Tinsukia: Despite being ‘cut off’ from the rest of the country, workers engaged in the supply of medicines and other essentials showed exemplary dedication and teamwork by carrying the items on their shoulders and walking atop a hanging bridge over a swollen river to Anini — the ‘last town’ of India along the India-China border in Arunachal Pradesh‘s Dibang Valley district — on Sunday.
The workers were carrying medical supplies including oxygen cylinders through the hanging bridge to be loaded into trucks and other vehicles waiting at the other end of the river.
Anini, the ‘last town of India’ near the sensitive India-China border, has been completely cut off for all types of vehicles affecting transportation of medical and essential supplies amid a surge in COVID-19.
Speaking with EastMojo, Dibang Valley deputy commissioner Minga Sherpa said, “This is the second time in less than two months that the town has been cut off from the rest of the country.”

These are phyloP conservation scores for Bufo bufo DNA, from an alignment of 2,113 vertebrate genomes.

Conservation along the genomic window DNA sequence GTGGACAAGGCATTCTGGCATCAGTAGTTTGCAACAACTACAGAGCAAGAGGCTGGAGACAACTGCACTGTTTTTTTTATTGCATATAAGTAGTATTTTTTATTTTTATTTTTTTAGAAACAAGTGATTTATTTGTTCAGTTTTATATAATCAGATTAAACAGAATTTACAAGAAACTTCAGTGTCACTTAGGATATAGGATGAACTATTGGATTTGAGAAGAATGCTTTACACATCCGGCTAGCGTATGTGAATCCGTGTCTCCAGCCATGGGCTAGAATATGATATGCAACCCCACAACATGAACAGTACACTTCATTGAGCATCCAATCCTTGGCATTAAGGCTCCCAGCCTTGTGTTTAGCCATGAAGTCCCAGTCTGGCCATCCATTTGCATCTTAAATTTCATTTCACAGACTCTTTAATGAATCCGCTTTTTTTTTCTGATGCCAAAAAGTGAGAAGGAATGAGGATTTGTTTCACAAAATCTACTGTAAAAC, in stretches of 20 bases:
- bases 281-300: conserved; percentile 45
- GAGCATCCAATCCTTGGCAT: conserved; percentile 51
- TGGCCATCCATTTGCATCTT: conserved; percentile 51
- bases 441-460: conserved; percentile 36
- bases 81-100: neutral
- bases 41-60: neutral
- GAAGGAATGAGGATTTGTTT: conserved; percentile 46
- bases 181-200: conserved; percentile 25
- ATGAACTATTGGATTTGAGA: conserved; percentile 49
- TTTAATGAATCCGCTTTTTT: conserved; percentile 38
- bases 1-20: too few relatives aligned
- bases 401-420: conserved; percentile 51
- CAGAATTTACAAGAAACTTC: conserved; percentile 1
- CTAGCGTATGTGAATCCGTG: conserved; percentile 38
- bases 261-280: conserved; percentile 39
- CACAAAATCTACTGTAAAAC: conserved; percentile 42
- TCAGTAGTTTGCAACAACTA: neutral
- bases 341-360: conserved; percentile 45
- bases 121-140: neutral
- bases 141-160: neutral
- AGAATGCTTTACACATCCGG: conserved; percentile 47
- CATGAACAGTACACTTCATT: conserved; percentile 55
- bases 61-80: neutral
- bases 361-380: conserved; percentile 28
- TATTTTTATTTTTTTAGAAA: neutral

“Unlike last month, when we activated an alternative route, this time movement of all types of vehicles including those of the Indian army, the civil administration and the police has come to a ‘complete’ halt,” Sherpa said, adding, “The temporary Bailey bridge made by NHIDCL on May 10 for vehicles to cross the river, after the alternative route also became unstable due to incessant rainfall.”
On April 6, Anini was cut off from the rest of the country after the main bridge on the route collapsed. However, the district authorities activated another route through Etabe taking an additional 1.5 hours to reach Anini to ensure movement of troops and other important vehicles.
NHIDCL had promised to build a replacement Bailey bridge by the second week of May, said Sherpa. “They haven’t been able to do it till now, even six weeks after the collapse,” he added.
The Bailey bridge near Ambili over Dri River, a “crucial link” on National Highway 313 between Roing and Anini, is merely 10 km from the town. It is of strategic importance for movement of Army equipment and troops to forward areas along the Sino-Indian border, given the tension between the two neighbouring countries following the Galwan clashes in which 20 Indian soldiers were killed.
A new bridge under construction by the NHIDCL was slated to be opened in May, but has not seen the light of the day so far, making transportation to the border town very tough.